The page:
Something of a slight discussion broke out in the comments yesterday about whether oppressed and persecuted smokers should get organised. But they never seem to. And I often wonder whether they ever can be.
The smoking ban had an enormous effect on my life. I now think it had a larger effect than the last equivalent event that I experienced: the 1960s. But that’s just me. Most smokers don’t seem that bothered.
I meet them regularly when I sit outside English pubs in summer. They’re friendly, affable people. But when I get talking to them, it’s never about the smoking ban that had driven us both out into the garden, as if on a storm wind. Nobody wants to talk about that. None of them like it, but they don’t want to talk about it. They’d rather talk about something else. Like Brexit. Or Trump. Or the weather.
For them the smoking ban is like the weather: there’s nothing they can do about it. So why talk about it. It’s just something else to be endured. I imagine that it was the same during the war – WW2. That was another storm wind. Everyone was affected by it. But I bet they didn’t talk about it. There was nothing they could do about it. They probably talked about something else. Anything else. Perhaps it’s a general rule, applicable everywhere: the more important something is, the less people will talk about it. Not often that you hear people talking about death, is it?
I was living in Devon in 2007 when the smoking ban came into effect. Nobody liked it. But they didn’t think there was anything they could do about it. And the few acquaintances I knew would get angry when I suggested that there was something they could do about it – like write to their MP protesting against it (like I did, several times). It was pointless, they said. There was nothing that could be done about it. Just like there was nothing that could be done about the weather, or death, or taxes. This was our lot, and it was to be endured as best we could endure it. You just had to grit your teeth and get on with it. There was no point complaining.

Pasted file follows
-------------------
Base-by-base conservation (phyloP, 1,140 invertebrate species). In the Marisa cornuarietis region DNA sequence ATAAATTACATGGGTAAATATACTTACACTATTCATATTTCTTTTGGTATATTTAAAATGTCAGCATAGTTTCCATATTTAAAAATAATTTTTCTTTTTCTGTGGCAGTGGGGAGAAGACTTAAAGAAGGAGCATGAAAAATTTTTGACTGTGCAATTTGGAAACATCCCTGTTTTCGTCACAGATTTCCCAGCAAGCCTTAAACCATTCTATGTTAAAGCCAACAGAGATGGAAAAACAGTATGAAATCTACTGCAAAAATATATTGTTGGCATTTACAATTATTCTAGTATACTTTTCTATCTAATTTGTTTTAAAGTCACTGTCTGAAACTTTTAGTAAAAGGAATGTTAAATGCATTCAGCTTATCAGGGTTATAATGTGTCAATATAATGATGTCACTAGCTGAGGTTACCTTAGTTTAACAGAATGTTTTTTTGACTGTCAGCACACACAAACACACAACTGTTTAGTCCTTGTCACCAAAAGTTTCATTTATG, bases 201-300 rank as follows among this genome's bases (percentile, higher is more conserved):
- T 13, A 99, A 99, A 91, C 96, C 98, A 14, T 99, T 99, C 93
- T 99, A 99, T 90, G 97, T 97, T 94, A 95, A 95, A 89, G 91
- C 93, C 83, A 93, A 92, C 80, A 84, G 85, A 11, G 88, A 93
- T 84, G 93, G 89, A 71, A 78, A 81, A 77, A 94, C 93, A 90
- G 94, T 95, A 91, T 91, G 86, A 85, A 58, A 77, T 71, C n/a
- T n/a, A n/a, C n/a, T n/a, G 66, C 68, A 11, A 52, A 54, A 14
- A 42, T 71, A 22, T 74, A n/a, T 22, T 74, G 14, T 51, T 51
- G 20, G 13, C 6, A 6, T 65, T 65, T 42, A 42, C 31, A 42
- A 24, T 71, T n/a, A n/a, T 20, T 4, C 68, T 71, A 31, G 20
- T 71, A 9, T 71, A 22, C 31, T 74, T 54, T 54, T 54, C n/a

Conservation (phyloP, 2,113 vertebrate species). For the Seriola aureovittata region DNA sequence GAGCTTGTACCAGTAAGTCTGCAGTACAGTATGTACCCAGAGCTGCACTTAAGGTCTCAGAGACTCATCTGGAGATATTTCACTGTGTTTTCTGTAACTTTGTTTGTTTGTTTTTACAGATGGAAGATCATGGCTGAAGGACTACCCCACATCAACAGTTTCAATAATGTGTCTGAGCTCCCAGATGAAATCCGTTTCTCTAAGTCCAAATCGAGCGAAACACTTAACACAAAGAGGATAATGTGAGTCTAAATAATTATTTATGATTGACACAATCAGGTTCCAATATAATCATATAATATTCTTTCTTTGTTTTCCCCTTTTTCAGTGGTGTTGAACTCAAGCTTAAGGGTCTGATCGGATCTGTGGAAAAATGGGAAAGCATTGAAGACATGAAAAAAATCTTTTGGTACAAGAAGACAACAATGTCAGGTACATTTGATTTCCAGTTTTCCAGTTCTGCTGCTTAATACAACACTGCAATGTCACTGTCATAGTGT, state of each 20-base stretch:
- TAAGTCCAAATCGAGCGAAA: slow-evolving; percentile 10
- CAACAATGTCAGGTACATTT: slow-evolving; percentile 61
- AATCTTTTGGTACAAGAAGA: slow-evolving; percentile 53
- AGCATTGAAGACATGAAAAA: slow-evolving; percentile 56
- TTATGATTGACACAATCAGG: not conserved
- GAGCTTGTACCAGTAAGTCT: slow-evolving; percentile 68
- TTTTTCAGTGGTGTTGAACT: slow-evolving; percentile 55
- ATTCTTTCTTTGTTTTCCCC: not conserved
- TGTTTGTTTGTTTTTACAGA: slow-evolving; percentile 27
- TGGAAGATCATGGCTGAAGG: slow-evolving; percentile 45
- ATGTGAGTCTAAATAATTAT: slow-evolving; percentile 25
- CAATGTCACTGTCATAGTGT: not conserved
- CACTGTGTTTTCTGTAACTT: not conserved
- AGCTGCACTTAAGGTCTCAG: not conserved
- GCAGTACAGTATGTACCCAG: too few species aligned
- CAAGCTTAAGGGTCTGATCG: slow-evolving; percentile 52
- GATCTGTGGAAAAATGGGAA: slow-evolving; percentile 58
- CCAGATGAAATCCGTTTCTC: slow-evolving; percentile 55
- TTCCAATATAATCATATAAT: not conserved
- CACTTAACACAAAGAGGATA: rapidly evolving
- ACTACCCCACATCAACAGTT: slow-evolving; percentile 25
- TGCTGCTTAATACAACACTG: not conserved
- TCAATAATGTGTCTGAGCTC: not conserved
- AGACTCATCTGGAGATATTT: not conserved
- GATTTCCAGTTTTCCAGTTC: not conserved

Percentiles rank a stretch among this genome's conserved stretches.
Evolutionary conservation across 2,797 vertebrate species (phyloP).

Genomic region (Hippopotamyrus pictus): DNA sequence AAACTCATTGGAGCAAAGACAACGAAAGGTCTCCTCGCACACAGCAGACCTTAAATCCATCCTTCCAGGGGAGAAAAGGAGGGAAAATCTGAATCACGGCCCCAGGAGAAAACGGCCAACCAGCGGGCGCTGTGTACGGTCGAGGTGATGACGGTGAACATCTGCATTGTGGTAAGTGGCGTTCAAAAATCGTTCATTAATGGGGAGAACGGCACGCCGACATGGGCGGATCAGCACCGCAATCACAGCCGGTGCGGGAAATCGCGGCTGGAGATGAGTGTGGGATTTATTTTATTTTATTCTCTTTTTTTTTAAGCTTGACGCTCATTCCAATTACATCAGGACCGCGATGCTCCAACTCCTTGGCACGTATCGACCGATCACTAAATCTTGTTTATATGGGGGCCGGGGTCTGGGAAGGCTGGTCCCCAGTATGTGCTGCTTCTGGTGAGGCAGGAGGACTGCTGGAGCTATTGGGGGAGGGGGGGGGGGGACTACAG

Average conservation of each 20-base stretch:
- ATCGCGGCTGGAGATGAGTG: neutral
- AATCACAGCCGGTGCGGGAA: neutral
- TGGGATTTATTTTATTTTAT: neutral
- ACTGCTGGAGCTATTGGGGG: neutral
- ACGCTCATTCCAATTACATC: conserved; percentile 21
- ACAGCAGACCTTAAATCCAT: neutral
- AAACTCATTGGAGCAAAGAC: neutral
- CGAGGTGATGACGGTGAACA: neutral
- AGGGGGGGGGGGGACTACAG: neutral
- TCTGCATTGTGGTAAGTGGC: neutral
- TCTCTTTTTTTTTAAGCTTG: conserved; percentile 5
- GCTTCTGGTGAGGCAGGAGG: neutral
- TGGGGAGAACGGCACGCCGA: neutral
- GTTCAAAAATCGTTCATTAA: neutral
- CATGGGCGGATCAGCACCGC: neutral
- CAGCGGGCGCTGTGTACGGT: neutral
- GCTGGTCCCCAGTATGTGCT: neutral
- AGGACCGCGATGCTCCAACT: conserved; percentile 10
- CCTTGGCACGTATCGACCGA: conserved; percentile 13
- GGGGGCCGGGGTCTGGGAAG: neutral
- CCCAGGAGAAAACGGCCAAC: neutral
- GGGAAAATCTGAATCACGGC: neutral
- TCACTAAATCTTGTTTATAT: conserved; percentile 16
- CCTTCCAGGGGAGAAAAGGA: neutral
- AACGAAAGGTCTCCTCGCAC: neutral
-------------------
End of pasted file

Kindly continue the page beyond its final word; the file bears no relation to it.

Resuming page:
But they all carried on smoking. And now that I’m living in Herefordshire, it’s no different. None of them like the smoking ban round here either, but they all carry on smoking anyway. And they don’t talk about it.
And they’re not ashamed of their smoking. They don’t scuttle away to hide somewhere while they have a quick smoke. They smoke just like they always smoked, openly and easily. In summer they’ll collect around garden tables, smoking and drinking and talking, just like they always used to sit around tables indoors. They don’t even mind when the smoking from one of their companions’ cigarettes blows over them. They’re neither bothered by firsthand nor secondhand smoke.
“I’ve had all the lectures on smoking many times,” one of them told me, in a rare breaking of the silence, “But I’ll always be a smoker.” And what was true of him was probably true of all the rest of them.
I suppose I’ve had rather fewer of the lectures than most. And I tend to answer back when I get lectured. There’s a look of surprise and disbelief that spreads over the lecturers’ faces when I tell them: “I don’t believe a word of what you’re saying.” Because I don’t.